Memories of a coffee cabinetSunday is National Coffee Day
Back in the 1960s, there was a fast food restaurant on Newport Avenue in East Providence called Burger Chef. It was all sharp angles and glass — a sleek architectural roadside design just as you’d expect from that time period. No more cheap and dingy diners for the traveling American middle class. We lived close enough to Burger Chef that we could ride our bikes there, but we never went for the hamburgers. It was there you could get a coffee cabinet. For the uninitiated, that’s a coffee milkshake.
I was reminded of this because Sunday, Sept. 29, is National Coffee Day. As you may know, our official State Drink is coffee milk. (Having beat out Del’s Lemonade in a heated debate back in 1993.) So these memories came floating back.
Every kid I knew had a bottle of Autocrat or Eclipse coffee syrup in the fridge. If you were over a friend’s house and you were asked what you wanted to drink, you could say, “Coffee milk, please” and out would come the syrup and the bottle from Monroe Dairy. It was almost too good, this drink, because a glass didn’t last more than a few seconds after it was poured. It was like Christmas; you blink your eyes and it’s all done for the foreseeable future.
We weren’t allowed to drink coffee when we were kids, but we could apparently amp up on a few tablespoons of pure caffeine. Go figure.
When my family went on vacation out of state, and stopped off at a McDonald’s or some other national fast food chain — or any restaurant for that matter — my brothers and I were always disappointed that coffee milk wasn’t on the menu. “A what, dear?” was the response from a kindly waitress when we asked for that unique refreshment. “A what?”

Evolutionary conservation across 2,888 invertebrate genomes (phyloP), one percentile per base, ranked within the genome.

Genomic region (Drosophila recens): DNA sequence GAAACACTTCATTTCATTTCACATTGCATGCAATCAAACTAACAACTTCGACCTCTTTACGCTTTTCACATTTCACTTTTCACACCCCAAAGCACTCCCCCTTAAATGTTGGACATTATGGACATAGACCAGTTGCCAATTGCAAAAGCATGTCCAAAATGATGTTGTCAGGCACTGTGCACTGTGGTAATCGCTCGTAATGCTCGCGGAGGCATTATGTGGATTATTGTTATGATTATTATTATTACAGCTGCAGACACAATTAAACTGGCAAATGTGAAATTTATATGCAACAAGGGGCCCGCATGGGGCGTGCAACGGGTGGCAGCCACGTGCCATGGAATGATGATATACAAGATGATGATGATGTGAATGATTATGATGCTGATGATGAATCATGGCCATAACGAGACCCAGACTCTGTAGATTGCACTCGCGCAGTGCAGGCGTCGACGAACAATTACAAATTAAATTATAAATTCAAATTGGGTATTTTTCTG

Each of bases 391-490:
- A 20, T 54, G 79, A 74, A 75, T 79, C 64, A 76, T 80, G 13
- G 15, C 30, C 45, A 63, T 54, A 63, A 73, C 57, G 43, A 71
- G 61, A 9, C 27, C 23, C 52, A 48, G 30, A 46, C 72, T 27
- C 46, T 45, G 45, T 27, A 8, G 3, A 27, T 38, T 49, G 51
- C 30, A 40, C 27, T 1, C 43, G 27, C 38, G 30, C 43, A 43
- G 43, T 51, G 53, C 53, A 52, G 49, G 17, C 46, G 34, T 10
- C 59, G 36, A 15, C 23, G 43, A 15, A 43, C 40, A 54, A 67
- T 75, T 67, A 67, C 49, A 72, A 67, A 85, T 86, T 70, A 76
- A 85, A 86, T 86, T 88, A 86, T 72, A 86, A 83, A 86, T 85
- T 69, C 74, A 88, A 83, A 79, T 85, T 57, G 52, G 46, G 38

“Cawfee cabinet,” we’d clarify.
“They’ll have a Coke,” my father would helpfully interject.
When we were teenagers, we used to call coffee milk an “Arizona.” I have no idea why. This could be a micro-regional name used only among me and my friends. But we also called hot wieners “gaggers.” I have no idea where that came from, either, other than the obvious. So when we headed to the Coney Island wiener joint on Warren Avenue over in East Providence, or the one in Olneyville, late at night, it was always “gaggers all the way and an Arizona.” That was generally the meal after the clock had struck midnight.
I guess they still make coffee syrup for the public, but I don’t even drink coffee — or any coffee-related drinks any more — so I won’t enjoy the drink on Sunday. But having coffee recognized with a national day is as good an opportunity as any to remember some of these moments from our Rhode Island past.